More 123 Dizzy Questions

Just for comparison, I run a 123 dizzy without vacuum advance, set on position “2” and highway acceleration is good without misfire or power loss. Newer Bosch coil, and new plug wires as suggested on this forum. Running dual Stroms with Crespin mod.

May I ask why you chose not to run with vacuum advance? I also have a 123 with the vacuum advance disconnected but was contemplating on hooking it up. Any downsides?

Hi Cedric…the 16 program 123 installation sheet reccomends resistor core silicone leads… it says “Do not use solid core wire, these send out quite a lot of electromagnetic noise thst may interfere with electronic devises” the 123 is an electronic device… change your leads …As mentioned above the 123 supplied rotor is 5k ohm…as this is not a new problem i would reccoment re crinping/soldering the spade connectiond to the coil…Steve

I regard plug wires/leads, plug caps, distributor caps and rotor arms as consumables items. They have a designed life, and regardless of whether they have failed already or not, they get replaced. Dizzie cap and rotor arm, 20k miles. Leads/wires including the caps 30k miles.

I also regularly replace the fuel filter as a service item.

Spark plugs? They stay in the head untouched for 20k miles. But then I fit iridium plugs, which are good for up to 100k miles in modern cleaner running engines.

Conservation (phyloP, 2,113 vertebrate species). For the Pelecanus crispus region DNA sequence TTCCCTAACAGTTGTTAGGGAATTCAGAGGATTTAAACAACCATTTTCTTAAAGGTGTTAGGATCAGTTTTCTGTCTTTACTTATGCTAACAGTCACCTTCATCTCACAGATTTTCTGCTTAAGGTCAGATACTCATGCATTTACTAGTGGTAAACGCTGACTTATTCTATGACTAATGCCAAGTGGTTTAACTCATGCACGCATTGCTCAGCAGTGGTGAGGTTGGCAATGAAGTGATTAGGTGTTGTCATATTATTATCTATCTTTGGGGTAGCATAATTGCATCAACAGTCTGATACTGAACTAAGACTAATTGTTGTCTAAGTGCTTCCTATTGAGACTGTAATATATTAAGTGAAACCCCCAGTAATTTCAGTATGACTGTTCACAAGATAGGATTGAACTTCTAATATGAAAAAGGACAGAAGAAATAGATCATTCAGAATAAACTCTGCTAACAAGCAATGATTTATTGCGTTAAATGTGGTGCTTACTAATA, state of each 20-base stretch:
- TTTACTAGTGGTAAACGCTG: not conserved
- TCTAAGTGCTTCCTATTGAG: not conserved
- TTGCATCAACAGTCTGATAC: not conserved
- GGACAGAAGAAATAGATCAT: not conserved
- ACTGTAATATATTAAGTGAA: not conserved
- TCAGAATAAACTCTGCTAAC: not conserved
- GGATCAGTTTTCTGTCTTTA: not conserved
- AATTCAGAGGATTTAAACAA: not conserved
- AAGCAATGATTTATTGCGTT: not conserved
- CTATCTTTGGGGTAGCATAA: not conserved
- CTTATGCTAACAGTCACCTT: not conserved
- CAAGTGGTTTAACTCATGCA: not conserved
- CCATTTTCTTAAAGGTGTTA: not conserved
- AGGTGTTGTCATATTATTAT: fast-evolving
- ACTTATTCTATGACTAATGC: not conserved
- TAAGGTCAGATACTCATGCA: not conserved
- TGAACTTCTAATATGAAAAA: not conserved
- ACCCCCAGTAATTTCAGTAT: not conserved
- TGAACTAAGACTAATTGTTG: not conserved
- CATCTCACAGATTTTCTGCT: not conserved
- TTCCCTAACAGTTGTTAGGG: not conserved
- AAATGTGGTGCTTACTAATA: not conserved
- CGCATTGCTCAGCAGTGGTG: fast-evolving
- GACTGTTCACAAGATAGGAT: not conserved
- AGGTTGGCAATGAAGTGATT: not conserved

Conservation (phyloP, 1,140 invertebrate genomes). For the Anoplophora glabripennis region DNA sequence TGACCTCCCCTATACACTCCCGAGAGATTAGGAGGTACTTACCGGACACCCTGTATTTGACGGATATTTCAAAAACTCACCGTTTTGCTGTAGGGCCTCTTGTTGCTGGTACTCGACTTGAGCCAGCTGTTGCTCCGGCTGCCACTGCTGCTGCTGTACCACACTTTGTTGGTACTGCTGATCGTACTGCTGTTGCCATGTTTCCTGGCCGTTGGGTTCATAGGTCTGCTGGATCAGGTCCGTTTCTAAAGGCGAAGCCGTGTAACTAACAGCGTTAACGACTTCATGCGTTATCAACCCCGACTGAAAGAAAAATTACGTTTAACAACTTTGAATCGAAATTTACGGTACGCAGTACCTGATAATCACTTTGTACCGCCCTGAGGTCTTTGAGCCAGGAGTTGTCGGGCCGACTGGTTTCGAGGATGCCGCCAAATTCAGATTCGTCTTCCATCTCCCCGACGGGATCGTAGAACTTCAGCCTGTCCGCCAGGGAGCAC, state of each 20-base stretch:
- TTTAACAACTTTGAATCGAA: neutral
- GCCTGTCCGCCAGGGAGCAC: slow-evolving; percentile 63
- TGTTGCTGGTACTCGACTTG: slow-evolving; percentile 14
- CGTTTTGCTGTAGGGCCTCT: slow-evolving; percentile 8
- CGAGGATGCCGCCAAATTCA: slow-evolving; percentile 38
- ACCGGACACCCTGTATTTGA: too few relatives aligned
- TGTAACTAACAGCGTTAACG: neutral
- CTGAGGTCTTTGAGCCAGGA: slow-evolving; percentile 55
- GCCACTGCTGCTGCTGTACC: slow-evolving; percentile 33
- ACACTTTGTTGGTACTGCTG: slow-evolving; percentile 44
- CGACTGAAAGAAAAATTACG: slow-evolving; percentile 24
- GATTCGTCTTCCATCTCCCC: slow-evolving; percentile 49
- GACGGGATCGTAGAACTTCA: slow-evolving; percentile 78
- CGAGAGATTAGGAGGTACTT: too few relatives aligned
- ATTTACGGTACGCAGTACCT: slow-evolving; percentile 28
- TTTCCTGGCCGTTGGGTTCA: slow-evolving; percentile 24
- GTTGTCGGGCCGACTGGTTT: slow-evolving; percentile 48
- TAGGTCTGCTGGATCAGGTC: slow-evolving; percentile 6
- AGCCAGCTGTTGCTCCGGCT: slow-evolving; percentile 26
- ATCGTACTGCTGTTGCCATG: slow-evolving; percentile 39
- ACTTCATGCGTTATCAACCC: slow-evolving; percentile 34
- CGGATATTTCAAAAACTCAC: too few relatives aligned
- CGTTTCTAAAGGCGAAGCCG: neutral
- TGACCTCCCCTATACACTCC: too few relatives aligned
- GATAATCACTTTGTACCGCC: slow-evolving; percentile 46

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since I don’t have strombergs this response maybe irrelevant but… On my '69 triple SU series 2 I’ve had this exact same problem 3 times and each time the cause was water in the dashpots!

Cedric, The car never had vacuum advance so I just haven’t added it. The 123 does have a vacuum option if I change my mind. I also question why an electronic system would need a vacuum. It seems like an odd mix of new and old technology to address a single issue–timing.

The wires I have are copper strands, not solid copper. I believe the solid copper are the ones to stay away from. The problem with pre-made wires is you can’t thread them through the conduit which is original and a look I have always liked. That is why I asked if the Champion Bow Tie terminals could be used with modern wire.

Simply stated, a vacuum advance further adjusts the timing according to engine load. This makes it more streetable, quicker throttle response, and cooler operation.

Pertronix now has resistor core wires in 7mm, to maintain original appearence. They fit in the wire loom just fine.

Multi strand copper has the same issue as solid core.